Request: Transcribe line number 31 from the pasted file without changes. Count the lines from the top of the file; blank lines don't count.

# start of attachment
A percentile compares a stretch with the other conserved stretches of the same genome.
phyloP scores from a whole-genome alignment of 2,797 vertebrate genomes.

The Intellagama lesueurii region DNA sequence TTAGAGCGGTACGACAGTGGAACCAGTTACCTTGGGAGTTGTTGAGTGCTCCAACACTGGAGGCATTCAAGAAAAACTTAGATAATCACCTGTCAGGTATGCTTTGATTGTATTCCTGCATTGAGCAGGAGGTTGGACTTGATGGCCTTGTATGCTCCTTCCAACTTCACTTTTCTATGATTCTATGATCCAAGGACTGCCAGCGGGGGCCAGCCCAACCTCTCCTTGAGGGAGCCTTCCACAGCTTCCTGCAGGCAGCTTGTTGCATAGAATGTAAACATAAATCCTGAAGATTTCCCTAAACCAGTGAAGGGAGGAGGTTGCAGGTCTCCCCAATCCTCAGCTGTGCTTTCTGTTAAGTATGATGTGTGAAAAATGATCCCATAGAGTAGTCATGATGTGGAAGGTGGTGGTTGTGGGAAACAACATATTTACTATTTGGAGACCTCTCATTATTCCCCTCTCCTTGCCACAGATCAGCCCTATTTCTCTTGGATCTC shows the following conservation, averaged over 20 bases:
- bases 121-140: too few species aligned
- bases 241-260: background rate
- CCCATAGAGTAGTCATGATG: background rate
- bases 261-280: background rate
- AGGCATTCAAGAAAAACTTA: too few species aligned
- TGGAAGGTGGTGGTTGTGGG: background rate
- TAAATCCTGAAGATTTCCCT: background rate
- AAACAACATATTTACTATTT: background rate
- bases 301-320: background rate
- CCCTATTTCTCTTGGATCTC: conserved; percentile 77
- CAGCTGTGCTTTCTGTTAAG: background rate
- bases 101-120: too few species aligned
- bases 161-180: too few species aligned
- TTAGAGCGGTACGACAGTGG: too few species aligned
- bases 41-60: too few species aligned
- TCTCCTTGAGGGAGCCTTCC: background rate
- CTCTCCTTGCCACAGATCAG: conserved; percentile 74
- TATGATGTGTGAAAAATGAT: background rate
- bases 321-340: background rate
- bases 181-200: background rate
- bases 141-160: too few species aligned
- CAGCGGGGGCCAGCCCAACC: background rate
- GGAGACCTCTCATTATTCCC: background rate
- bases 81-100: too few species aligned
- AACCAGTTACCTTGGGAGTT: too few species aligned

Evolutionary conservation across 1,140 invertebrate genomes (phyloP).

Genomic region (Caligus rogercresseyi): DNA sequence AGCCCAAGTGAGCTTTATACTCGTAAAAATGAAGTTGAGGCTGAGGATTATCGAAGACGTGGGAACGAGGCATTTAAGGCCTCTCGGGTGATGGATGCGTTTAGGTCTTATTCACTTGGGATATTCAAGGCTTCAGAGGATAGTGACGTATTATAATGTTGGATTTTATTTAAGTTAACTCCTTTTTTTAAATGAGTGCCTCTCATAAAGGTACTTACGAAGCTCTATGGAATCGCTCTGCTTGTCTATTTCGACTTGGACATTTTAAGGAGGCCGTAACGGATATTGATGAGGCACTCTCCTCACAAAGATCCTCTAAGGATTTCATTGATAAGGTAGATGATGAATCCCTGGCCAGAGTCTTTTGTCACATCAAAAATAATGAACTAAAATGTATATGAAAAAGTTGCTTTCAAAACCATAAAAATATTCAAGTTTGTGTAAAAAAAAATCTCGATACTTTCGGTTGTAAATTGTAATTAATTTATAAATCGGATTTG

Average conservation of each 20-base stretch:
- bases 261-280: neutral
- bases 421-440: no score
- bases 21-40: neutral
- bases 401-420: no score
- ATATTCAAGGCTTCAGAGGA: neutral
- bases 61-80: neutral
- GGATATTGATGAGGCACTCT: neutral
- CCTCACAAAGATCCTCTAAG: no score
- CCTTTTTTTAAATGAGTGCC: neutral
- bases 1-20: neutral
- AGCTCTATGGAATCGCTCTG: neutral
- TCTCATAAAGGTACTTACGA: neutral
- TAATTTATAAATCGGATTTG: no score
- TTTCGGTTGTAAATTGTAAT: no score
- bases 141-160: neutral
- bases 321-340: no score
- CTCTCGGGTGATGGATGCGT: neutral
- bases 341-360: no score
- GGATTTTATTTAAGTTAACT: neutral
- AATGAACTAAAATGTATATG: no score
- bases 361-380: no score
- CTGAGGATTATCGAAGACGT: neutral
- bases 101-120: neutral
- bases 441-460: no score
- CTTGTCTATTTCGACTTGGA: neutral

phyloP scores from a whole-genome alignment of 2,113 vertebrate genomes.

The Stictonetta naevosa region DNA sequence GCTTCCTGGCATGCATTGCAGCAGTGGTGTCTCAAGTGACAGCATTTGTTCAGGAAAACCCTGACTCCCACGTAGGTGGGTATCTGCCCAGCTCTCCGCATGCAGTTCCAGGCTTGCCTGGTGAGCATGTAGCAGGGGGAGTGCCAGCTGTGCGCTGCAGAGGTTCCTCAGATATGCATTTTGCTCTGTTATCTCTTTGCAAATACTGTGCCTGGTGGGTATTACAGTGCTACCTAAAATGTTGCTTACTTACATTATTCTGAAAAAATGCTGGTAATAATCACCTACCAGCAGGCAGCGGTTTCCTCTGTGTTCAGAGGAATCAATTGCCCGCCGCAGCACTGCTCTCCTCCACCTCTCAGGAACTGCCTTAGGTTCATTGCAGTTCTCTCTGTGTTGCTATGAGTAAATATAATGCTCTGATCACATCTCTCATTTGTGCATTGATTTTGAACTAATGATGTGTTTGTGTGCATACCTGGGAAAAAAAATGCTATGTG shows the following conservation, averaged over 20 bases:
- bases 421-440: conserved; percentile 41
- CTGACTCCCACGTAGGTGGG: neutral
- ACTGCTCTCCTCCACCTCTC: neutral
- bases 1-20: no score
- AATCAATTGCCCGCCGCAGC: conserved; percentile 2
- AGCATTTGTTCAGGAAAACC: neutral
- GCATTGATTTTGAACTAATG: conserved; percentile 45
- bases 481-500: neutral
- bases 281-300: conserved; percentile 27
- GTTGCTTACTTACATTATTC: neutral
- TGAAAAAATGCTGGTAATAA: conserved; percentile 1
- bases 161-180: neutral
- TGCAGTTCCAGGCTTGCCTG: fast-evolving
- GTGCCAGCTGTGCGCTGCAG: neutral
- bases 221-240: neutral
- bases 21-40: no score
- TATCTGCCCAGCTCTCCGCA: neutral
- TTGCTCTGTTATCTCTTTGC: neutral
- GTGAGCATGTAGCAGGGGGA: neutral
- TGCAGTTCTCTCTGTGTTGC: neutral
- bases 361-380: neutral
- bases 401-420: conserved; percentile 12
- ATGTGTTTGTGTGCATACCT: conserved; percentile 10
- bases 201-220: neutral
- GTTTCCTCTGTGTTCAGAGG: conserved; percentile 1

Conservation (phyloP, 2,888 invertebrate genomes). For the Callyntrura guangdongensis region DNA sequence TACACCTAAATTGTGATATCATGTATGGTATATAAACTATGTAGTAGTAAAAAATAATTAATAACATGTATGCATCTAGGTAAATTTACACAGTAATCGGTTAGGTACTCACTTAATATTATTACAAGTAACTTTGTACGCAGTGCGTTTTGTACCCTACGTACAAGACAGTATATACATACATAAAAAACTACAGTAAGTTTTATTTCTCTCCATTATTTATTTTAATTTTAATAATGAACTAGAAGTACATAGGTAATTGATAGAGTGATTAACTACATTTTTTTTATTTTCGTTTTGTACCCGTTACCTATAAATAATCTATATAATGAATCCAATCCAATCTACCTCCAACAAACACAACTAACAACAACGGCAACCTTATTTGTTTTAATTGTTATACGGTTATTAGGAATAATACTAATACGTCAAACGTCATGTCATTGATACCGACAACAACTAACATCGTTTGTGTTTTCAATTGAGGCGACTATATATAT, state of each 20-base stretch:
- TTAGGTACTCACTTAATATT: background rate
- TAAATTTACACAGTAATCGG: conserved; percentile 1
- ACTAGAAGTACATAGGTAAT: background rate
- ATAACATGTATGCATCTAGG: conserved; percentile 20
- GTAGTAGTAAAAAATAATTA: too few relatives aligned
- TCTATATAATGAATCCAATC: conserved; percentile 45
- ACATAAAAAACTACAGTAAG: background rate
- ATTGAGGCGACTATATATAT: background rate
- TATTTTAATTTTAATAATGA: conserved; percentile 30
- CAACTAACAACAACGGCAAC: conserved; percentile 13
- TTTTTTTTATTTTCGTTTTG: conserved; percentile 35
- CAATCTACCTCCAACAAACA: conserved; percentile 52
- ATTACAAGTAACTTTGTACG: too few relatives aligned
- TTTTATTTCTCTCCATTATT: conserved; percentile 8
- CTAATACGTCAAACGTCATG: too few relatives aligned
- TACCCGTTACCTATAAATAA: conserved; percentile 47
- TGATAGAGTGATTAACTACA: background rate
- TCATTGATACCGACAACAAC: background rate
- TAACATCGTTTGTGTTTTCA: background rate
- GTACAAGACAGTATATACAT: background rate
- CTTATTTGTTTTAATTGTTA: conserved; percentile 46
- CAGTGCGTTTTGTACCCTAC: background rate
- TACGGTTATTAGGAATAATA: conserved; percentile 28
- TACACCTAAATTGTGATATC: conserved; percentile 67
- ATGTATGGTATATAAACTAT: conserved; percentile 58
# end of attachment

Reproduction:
Average conservation of each 20-base stretch: